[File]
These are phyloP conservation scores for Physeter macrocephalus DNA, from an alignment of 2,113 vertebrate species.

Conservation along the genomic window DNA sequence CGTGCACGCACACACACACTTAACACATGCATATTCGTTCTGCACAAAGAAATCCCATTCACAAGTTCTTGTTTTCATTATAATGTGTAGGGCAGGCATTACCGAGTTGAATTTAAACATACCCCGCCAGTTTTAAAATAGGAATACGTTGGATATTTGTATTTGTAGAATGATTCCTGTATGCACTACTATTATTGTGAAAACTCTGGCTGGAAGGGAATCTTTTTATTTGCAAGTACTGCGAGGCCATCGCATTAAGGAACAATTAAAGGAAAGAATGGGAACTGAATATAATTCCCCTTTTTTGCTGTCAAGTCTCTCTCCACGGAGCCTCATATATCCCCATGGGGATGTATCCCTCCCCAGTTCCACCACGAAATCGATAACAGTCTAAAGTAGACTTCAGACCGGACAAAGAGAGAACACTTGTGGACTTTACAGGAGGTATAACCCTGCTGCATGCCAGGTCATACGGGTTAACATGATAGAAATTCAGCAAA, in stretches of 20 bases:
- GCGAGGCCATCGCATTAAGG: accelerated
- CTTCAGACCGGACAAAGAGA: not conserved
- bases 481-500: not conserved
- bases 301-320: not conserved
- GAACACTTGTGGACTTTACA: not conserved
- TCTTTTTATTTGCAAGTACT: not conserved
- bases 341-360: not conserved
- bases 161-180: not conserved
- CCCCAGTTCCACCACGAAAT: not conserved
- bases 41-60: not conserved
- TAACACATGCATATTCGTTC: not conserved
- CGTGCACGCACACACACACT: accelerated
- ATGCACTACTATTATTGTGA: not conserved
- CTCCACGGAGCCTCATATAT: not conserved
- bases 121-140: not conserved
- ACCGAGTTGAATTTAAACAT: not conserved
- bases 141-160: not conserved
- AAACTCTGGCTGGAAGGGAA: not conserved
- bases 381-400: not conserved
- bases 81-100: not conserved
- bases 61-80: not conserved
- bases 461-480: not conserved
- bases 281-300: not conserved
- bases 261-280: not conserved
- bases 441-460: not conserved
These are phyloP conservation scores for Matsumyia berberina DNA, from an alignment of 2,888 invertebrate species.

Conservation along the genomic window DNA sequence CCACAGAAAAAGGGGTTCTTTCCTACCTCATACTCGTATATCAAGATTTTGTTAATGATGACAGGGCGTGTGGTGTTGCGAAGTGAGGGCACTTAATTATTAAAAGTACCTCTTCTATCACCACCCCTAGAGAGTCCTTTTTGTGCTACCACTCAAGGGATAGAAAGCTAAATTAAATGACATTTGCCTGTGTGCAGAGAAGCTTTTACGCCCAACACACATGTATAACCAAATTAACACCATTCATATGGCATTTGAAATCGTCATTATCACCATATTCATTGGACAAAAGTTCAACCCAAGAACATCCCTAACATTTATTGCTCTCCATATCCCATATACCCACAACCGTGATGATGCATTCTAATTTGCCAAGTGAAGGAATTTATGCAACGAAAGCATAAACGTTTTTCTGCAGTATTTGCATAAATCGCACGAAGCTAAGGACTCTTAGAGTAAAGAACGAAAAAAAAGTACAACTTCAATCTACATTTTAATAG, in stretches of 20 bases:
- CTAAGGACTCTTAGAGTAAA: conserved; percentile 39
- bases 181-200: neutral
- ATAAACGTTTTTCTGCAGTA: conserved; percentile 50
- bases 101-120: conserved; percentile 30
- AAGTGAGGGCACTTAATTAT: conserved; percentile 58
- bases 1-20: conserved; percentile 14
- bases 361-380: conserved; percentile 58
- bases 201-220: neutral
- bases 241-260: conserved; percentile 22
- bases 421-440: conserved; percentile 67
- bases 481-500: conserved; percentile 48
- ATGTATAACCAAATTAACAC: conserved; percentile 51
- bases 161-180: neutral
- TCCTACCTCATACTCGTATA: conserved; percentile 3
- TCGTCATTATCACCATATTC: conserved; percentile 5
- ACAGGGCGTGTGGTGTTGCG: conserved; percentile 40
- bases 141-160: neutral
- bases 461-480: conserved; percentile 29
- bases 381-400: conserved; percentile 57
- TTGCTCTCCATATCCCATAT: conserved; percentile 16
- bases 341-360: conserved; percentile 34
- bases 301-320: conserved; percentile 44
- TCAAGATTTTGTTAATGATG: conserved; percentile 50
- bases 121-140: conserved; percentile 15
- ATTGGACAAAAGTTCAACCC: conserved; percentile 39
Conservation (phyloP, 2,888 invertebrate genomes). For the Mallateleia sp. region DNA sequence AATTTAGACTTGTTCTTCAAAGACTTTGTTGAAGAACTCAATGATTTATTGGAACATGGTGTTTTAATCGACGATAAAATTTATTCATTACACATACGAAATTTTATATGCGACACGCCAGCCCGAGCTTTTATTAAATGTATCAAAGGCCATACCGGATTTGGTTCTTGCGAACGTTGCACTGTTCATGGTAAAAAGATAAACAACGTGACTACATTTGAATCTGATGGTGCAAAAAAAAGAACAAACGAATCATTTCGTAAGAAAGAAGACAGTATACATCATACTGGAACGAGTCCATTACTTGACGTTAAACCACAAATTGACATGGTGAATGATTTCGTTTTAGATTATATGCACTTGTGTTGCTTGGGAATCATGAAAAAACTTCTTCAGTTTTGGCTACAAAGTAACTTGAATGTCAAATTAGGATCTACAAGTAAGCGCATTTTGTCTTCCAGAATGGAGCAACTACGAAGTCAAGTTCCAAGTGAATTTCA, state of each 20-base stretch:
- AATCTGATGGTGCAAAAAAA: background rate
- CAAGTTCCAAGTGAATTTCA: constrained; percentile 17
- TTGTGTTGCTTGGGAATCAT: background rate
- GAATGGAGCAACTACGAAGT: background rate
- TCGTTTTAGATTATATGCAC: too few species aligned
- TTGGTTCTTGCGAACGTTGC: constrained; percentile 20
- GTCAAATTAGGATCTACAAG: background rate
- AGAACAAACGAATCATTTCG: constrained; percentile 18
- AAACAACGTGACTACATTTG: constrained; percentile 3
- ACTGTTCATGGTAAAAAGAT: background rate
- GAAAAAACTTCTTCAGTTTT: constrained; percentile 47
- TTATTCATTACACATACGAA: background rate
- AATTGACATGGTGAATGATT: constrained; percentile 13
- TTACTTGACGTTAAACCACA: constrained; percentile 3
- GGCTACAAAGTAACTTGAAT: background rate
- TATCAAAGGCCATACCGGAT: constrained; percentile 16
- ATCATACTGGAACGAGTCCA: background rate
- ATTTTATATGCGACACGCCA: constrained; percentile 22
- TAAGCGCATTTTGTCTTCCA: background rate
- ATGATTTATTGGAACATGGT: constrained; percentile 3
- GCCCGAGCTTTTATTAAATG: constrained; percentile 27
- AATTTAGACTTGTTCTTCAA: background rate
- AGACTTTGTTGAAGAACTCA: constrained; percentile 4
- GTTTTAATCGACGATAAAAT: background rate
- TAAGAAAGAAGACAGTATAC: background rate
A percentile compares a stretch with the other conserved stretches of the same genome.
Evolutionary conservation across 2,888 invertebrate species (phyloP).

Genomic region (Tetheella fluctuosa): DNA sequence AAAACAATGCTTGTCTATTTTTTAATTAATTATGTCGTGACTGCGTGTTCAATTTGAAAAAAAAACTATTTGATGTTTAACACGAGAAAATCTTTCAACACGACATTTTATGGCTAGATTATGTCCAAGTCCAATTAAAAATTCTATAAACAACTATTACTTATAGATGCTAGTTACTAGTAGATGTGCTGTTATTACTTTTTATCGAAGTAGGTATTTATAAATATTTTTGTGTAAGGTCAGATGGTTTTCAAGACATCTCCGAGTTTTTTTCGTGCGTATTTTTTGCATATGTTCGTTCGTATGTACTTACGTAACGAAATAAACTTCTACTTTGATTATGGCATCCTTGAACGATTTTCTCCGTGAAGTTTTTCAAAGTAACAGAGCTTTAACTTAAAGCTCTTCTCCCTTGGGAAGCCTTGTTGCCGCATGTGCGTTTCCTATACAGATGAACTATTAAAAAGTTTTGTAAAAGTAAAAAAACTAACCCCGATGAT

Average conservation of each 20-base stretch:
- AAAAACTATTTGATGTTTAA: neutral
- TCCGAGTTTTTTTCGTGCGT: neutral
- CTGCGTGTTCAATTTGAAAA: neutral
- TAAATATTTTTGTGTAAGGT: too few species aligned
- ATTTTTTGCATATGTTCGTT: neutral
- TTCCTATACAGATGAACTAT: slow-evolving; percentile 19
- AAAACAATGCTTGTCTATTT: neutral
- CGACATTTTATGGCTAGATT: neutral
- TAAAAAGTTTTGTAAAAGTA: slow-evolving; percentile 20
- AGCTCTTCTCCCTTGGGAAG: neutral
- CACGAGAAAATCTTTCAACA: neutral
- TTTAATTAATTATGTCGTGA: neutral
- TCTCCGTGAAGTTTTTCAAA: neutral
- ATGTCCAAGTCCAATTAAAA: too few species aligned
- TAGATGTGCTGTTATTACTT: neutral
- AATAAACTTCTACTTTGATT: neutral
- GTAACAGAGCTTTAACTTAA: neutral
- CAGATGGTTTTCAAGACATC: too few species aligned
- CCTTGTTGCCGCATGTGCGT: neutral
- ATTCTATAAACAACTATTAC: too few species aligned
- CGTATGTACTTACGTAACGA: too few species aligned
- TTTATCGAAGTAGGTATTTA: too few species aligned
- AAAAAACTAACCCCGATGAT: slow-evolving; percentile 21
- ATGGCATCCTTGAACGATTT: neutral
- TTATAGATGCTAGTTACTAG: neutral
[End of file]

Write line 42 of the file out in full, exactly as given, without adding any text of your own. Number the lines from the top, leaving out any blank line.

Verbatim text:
- bases 161-180: neutral